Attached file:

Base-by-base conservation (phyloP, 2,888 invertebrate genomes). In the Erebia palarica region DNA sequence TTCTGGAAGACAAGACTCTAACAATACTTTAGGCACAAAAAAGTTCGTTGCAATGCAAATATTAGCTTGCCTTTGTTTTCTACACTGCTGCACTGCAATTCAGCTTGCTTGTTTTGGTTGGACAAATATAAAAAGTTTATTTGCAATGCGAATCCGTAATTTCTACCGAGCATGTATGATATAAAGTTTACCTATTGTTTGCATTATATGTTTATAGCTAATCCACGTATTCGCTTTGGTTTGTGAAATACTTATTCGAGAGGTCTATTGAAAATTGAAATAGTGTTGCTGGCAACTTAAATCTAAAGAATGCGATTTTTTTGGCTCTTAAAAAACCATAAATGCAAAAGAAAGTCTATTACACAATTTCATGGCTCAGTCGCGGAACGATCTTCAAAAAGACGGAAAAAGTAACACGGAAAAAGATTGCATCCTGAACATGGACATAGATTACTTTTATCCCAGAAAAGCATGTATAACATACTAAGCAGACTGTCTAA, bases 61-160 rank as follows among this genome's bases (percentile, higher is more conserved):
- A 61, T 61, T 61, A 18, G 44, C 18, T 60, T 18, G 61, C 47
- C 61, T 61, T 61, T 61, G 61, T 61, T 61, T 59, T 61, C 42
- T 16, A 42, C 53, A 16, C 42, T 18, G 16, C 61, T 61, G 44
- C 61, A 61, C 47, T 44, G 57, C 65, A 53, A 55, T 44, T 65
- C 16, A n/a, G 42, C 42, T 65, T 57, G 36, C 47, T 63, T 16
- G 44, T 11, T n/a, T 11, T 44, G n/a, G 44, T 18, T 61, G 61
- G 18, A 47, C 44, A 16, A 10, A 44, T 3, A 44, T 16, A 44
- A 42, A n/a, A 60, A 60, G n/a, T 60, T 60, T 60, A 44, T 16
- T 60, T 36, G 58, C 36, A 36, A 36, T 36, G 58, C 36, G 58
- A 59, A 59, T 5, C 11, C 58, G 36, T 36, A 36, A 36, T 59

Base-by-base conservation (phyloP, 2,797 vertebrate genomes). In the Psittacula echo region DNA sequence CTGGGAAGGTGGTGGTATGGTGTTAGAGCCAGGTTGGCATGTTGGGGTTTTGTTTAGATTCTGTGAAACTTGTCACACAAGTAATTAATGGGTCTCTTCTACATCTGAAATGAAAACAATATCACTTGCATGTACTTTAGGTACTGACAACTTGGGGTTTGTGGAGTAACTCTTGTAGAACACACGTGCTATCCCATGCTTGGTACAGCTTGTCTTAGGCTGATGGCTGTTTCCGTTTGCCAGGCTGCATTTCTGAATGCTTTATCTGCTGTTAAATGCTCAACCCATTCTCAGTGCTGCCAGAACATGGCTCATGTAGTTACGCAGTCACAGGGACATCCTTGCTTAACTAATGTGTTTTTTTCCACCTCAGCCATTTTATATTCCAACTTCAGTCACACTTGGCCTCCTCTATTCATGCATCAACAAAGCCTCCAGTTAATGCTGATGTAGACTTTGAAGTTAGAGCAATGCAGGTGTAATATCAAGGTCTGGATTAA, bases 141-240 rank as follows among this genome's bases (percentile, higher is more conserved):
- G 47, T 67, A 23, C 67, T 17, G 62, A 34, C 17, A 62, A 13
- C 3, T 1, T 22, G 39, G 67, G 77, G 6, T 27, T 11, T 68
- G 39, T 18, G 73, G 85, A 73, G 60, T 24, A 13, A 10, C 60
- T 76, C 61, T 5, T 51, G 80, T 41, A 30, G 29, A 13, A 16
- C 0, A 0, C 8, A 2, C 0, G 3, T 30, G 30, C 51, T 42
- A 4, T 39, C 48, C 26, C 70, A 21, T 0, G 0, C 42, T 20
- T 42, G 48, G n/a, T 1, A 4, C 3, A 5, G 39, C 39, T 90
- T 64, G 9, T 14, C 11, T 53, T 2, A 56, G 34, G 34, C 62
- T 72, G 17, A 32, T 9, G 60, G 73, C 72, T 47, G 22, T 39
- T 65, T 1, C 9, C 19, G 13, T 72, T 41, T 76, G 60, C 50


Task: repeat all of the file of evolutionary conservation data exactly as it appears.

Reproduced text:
Base-by-base conservation (phyloP, 2,888 invertebrate genomes). In the Erebia palarica region DNA sequence TTCTGGAAGACAAGACTCTAACAATACTTTAGGCACAAAAAAGTTCGTTGCAATGCAAATATTAGCTTGCCTTTGTTTTCTACACTGCTGCACTGCAATTCAGCTTGCTTGTTTTGGTTGGACAAATATAAAAAGTTTATTTGCAATGCGAATCCGTAATTTCTACCGAGCATGTATGATATAAAGTTTACCTATTGTTTGCATTATATGTTTATAGCTAATCCACGTATTCGCTTTGGTTTGTGAAATACTTATTCGAGAGGTCTATTGAAAATTGAAATAGTGTTGCTGGCAACTTAAATCTAAAGAATGCGATTTTTTTGGCTCTTAAAAAACCATAAATGCAAAAGAAAGTCTATTACACAATTTCATGGCTCAGTCGCGGAACGATCTTCAAAAAGACGGAAAAAGTAACACGGAAAAAGATTGCATCCTGAACATGGACATAGATTACTTTTATCCCAGAAAAGCATGTATAACATACTAAGCAGACTGTCTAA, bases 61-160 rank as follows among this genome's bases (percentile, higher is more conserved):
- A 61, T 61, T 61, A 18, G 44, C 18, T 60, T 18, G 61, C 47
- C 61, T 61, T 61, T 61, G 61, T 61, T 61, T 59, T 61, C 42
- T 16, A 42, C 53, A 16, C 42, T 18, G 16, C 61, T 61, G 44
- C 61, A 61, C 47, T 44, G 57, C 65, A 53, A 55, T 44, T 65
- C 16, A n/a, G 42, C 42, T 65, T 57, G 36, C 47, T 63, T 16
- G 44, T 11, T n/a, T 11, T 44, G n/a, G 44, T 18, T 61, G 61
- G 18, A 47, C 44, A 16, A 10, A 44, T 3, A 44, T 16, A 44
- A 42, A n/a, A 60, A 60, G n/a, T 60, T 60, T 60, A 44, T 16
- T 60, T 36, G 58, C 36, A 36, A 36, T 36, G 58, C 36, G 58
- A 59, A 59, T 5, C 11, C 58, G 36, T 36, A 36, A 36, T 59

Base-by-base conservation (phyloP, 2,797 vertebrate genomes). In the Psittacula echo region DNA sequence CTGGGAAGGTGGTGGTATGGTGTTAGAGCCAGGTTGGCATGTTGGGGTTTTGTTTAGATTCTGTGAAACTTGTCACACAAGTAATTAATGGGTCTCTTCTACATCTGAAATGAAAACAATATCACTTGCATGTACTTTAGGTACTGACAACTTGGGGTTTGTGGAGTAACTCTTGTAGAACACACGTGCTATCCCATGCTTGGTACAGCTTGTCTTAGGCTGATGGCTGTTTCCGTTTGCCAGGCTGCATTTCTGAATGCTTTATCTGCTGTTAAATGCTCAACCCATTCTCAGTGCTGCCAGAACATGGCTCATGTAGTTACGCAGTCACAGGGACATCCTTGCTTAACTAATGTGTTTTTTTCCACCTCAGCCATTTTATATTCCAACTTCAGTCACACTTGGCCTCCTCTATTCATGCATCAACAAAGCCTCCAGTTAATGCTGATGTAGACTTTGAAGTTAGAGCAATGCAGGTGTAATATCAAGGTCTGGATTAA, bases 141-240 rank as follows among this genome's bases (percentile, higher is more conserved):
- G 47, T 67, A 23, C 67, T 17, G 62, A 34, C 17, A 62, A 13
- C 3, T 1, T 22, G 39, G 67, G 77, G 6, T 27, T 11, T 68
- G 39, T 18, G 73, G 85, A 73, G 60, T 24, A 13, A 10, C 60
- T 76, C 61, T 5, T 51, G 80, T 41, A 30, G 29, A 13, A 16
- C 0, A 0, C 8, A 2, C 0, G 3, T 30, G 30, C 51, T 42
- A 4, T 39, C 48, C 26, C 70, A 21, T 0, G 0, C 42, T 20
- T 42, G 48, G n/a, T 1, A 4, C 3, A 5, G 39, C 39, T 90
- T 64, G 9, T 14, C 11, T 53, T 2, A 56, G 34, G 34, C 62
- T 72, G 17, A 32, T 9, G 60, G 73, C 72, T 47, G 22, T 39
- T 65, T 1, C 9, C 19, G 13, T 72, T 41, T 76, G 60, C 50